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Adventure Divers La Manga
I know me t'interweb two point nowt and I want me chuffin' Big Fat Feed of RSS fed to me.
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Baggy Scene








The world tour begins tomorrow, and I have nine days worth of hangover to show for it. As an exciting prelude, I'll focus on what 90% of letters to dive magazines seem to be about: baggage.

Ed claims to have solid scientific evidence that bags on wheels are causing the diving nation to evolve into weedy, narrow-shouldered types and that the only cure is a hold-all. I believe he stumbled across this evidence approximately 32 seconds after spending £50 on a hold-all at the last London Dive Show.

I have a bag on wheels. It is enormous. I also have a backpack. That too, is enormous. I also have a mini-backpack. That is not enormous, but having thought about it at this twelfth hour, it would seem I will need to hang it off my ears in order to carry it.

Fortunately, I have the ears but not, as we have already ascertained, the shoulders.

Rob
Aquamarine Silver

For an even better blog than this... Read the Battersea Blog

 
"Send em Back"








I'm still here, so on with my obsession.

For some years now, the staff at Clapham North have been daubing a "Thought of the Day" on the noticeboard next to the exit from the escalators. These are usually twee quotes from New Age hippy types like Paul Coelho, but they are, nonetheless, a genuine effort to personalise a station in a pleasant way.

So, they've also started doing them at Stockwell now, except they seem to have a slightly more sinister edge to them, usually starting with phrases like: "You'll never be happy unless..." or "What's wrong with your life is..." Sadly, I'll probably have left by the time they get around to: "Life is slow dying: Philip Larkin", but I'd like to hear any suggestions anyone out there may have, as, I'm sure, will they.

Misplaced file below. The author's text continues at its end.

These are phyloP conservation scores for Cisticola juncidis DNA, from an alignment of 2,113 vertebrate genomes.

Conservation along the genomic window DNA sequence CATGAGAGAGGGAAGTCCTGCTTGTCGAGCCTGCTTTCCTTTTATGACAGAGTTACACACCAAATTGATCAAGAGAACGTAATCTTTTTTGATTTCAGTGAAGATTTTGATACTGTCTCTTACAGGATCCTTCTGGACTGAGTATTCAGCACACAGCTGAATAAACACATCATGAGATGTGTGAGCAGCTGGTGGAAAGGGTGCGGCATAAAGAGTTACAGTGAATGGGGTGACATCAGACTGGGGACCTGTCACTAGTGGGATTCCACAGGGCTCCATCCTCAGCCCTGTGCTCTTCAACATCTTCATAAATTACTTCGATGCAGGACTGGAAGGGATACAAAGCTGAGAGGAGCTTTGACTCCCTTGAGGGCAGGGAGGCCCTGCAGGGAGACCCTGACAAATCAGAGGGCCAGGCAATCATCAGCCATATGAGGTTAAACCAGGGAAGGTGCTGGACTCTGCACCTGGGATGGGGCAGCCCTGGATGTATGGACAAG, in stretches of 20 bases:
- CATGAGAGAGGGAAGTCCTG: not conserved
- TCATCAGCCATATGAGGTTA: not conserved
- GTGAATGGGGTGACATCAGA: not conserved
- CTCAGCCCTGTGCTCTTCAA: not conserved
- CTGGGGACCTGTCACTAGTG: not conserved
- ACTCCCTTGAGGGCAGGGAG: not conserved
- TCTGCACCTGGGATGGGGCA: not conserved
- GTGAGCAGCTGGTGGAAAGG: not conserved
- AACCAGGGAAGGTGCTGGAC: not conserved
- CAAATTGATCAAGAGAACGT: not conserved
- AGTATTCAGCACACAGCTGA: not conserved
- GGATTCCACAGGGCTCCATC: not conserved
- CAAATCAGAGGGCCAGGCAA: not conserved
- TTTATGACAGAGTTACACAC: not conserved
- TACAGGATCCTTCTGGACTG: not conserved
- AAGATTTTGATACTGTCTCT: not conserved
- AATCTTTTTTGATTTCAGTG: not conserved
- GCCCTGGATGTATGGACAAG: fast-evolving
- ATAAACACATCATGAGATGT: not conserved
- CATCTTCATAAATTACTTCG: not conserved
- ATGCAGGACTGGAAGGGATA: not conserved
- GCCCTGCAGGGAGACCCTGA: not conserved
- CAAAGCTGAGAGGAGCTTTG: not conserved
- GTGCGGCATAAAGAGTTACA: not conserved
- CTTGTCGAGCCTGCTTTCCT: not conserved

Rob
Denney Diving

For an even better blog than this... Read the Battersea Blog

 
Yellow Line, Not Wee








I've been banging on about the London Underground for a bit too long, so I promise I'll stop that now.

Just kidding. Clearly, the great joy in travelling by tube lies in having the same two or three sentences bellowed at you every thirteen seconds by a fat girl with an unconventional number of chromosomes, and the smooth diction of a breaking vase. Either that or having a tube driver with the verbal continence of an amphetimine addict switch the amplification dial up to eleven whilst he mistakes teenage sarcasm for humour. One can't help but wonder, whilst standing on the Southbound platform of Seven Sisters at 7.30am, how many people need to be reminded to stand behind the yellow line every twenty seconds (with accompanying feedback squeal). Perhaps, one speculates, such announcements would be better saved for more central underground stations, such as Leicester Square or Kings Cross, where there might conceivably be gathered tourists who are unused to tube travel, or at least don't use it three or four times EVERY SINGLE DAY of their lives, and hence might have a fairly good idea of what that particular streak of jaundiced paint represents.

Come to think of it, the one time recently when announcements might really have been useful (during the strike), the driver on the tube I was on decided it was best to leave off announcing that we would not be stopping at St John's Wood station until the train had actually come to a standstill at the platform and I and several other people were waiting for the doors to open.

Now, I'm fairly sure that were the above rantings popped into a Transport For London suggestions box, a sixteen or seventeen page response would eventually arrive by return post (diligently written by someone whose sole purpose on this planet is to make your life less fun), citing various legal reasons for having the announcements and etc. and so on and it makes me want to cry just thinking about it. The thing is though, I don't care about the litigation aspect (which they would just be making up anyway because they know no one can stand to actually research the matter further as doing so would inevitably be so convoluted and boring it would kill you): the announcements annoy me and they should stop.

We should, for this (rabidly insane) reason, be legally entitled (nay, obliged) to forget about the fact they're probably nice people, it's hard to find work and they're just doing their job, and punch free-paper distributors in the face as we pass. As they fall beneath our blows, the thing that will hurt them the most is the knowledge that were they just a few metres away, actually inside the tube building, their "safety and security" would have been ensured as "CCTV cameras are in operation in this station".

Rob
Nautilus Lifeline

For an even better blog than this... Read the Battersea Blog

 
Brave Sir Robin








Has anyone else noticed that the "information" announcer at Green Park station sounds just like an unfunny version of Eric Idle?

Rob